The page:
Angela: We typically start campaigns for albums or EPs eight weeks ahead of the release, and then we do a single or video release within a couple of weeks. First, we take time to set up the premiere, and then start the campaign when it comes out. I would use that as a rough guideline for bands doing their own PR. If you do a single, you set up the premiere and then start the campaign. For albums and EPs, you’d use those eight weeks to get a few singles out before the album releases. But there’s a bit of a method to it. You don’t necessarily want to wait until the release comes out and only then start building up those relationships with fans and press. As far as the nitty-gritty, it’s just important that you have a new release. If your album or single came out six months ago, in most cases, there’s not much more you can do with it. As much as you get excited for simply wanting to get your music out there, you have to have a plan, if you want to make it reach more than a few people.
ME: It all comes down to building those relationships. These days, how do you make sure these artists are productively getting out there?
Angela: Of course, we help these artists with PR campaigns, but we recognize that those can be expensive. They can run you a couple thousand dollars depending on what kind of campaign it is. So, if you have a full-length album coming out, let’s say, you can maybe do your own PR for the singles, and then work with someone for the album. Another thing we work on is social media engagement — helping an artist nail down their brand and build trust with their fans. If they’re confused on how to go about it initially, we also offer coaching — which is what we’ve been focusing on these past five years — to go over what a PR campaign would look like, and how to successfully implement it. Once we give them the tools, then they’d be able to apply all they’ve learned.
One thing I’m really excited about is that in the fall, I’m going to launch my first course. I recognize that not everyone has thousands of dollars to throw around, or they just want to do this themselves. My hope with this is that I’m able to reach more people, and at a much lower price point. What brings me fulfillment in life is being able to educate and help people. I’m glad that I’ve been able to do that and hope to continue. Every artist is unique and has different needs, so I try to accommodate several different options depending on where they are in their career.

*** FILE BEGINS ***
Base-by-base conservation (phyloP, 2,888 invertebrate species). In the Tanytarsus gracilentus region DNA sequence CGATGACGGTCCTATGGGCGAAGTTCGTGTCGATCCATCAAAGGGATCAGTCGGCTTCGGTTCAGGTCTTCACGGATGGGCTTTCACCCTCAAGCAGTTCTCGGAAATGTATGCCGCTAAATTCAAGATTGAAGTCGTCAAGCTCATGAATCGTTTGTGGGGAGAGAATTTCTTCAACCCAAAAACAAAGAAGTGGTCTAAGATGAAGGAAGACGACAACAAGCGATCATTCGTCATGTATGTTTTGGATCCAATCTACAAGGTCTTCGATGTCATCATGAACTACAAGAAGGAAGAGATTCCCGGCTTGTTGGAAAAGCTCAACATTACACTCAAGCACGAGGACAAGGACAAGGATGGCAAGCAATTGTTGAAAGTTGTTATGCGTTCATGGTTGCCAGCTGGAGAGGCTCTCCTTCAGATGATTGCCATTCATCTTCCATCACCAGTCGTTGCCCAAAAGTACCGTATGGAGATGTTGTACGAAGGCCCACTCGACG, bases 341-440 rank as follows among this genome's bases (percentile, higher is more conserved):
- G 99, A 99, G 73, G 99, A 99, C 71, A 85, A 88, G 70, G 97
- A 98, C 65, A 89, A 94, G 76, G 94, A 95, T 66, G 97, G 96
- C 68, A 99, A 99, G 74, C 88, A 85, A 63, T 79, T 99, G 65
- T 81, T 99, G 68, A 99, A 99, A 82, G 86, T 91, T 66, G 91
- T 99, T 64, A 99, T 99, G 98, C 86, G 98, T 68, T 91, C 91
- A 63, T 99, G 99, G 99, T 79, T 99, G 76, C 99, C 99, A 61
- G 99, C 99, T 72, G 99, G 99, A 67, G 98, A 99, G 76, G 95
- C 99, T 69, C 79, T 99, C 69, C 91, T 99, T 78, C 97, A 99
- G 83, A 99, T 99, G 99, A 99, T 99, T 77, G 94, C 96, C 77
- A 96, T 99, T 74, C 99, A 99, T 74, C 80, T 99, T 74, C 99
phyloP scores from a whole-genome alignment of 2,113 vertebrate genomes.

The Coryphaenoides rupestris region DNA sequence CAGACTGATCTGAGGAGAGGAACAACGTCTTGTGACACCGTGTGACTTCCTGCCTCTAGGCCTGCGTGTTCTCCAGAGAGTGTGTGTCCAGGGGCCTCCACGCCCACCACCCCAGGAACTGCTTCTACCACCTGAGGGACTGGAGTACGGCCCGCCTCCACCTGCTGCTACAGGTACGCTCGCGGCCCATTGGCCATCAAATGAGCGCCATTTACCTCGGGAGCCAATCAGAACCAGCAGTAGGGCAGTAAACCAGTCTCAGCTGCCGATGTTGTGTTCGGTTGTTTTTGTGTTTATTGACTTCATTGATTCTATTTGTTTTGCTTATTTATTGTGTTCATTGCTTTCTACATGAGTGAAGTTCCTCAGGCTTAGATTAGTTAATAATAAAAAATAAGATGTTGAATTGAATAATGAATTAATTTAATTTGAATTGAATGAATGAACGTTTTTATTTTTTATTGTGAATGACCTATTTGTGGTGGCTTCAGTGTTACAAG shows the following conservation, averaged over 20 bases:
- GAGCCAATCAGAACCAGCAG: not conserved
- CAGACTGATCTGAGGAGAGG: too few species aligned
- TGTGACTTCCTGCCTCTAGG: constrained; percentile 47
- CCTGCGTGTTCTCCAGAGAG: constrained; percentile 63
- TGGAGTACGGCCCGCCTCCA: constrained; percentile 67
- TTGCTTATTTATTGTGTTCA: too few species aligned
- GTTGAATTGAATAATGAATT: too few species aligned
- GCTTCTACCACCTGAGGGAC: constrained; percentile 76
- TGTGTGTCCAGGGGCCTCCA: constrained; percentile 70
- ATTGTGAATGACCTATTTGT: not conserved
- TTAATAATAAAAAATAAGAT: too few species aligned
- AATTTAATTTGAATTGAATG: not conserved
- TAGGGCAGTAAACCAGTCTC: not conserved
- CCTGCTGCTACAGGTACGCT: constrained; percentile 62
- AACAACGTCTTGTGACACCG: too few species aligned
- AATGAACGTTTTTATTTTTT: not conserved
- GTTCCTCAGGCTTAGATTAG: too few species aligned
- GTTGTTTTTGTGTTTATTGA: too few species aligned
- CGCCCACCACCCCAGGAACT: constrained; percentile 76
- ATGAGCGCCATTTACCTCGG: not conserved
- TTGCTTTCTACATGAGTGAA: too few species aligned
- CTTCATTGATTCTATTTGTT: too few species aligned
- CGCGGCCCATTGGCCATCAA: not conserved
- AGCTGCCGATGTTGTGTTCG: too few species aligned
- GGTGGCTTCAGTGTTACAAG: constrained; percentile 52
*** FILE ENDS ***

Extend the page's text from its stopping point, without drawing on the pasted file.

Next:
ME: Ultimately, what can you take away from everything in your career that’s happened thus far?
Angela: One of the most important takeaways is to remind myself why I do this — to help people, but also to have fun. You start off excited, then have all these twists and turns, and feel really burnt out after a while. So, it’s important to constantly remind yourself of why you started in the first place and creating a path in life that adheres to those principles.
Another takeaway is that relationships in this industry are everything, whether they’re with fans, writers, publicists, or other people in the industry. You can be the most talented person in the world, but if you intentionally burn bridges with others, it won’t work out. On the other hand, if you take the time to find people you can naturally mesh and grow with together, it’s amazing, and the most powerful thing you can do for yourself.
ME: Lastly, is there anything you’d like to say to your ‘fans’?
Angela: I’m not sure if I have any fans (laughs), but it does mean a lot! The thing that gets me up in the morning is the validation that I’ve made a difference in someone’s life. It can be something small, like someone may reply to my Instagram post, or see this interview, and say, “Thanks for this, I’ve learned so much!” That kind of thing lights me up. I can live on that for days, if not, weeks. I feel really lucky that this turned out to be my career because it feels kind of crazy that it is. I’m just grateful, and I guess I would just say thank you!
Sign up for Angela’s free 4-part mini-training for tips on engaging and growing your audience, and learn the strategies that have gotten her clients placements on Alternative Press, Noisey, and spots on festivals like Warped Tour and SXSW:
Also, check out her new membership site (co-launched alongside musician/entrepreneur Steve Palfreyman), which creates a space for artists to unite and reach their maximum potential: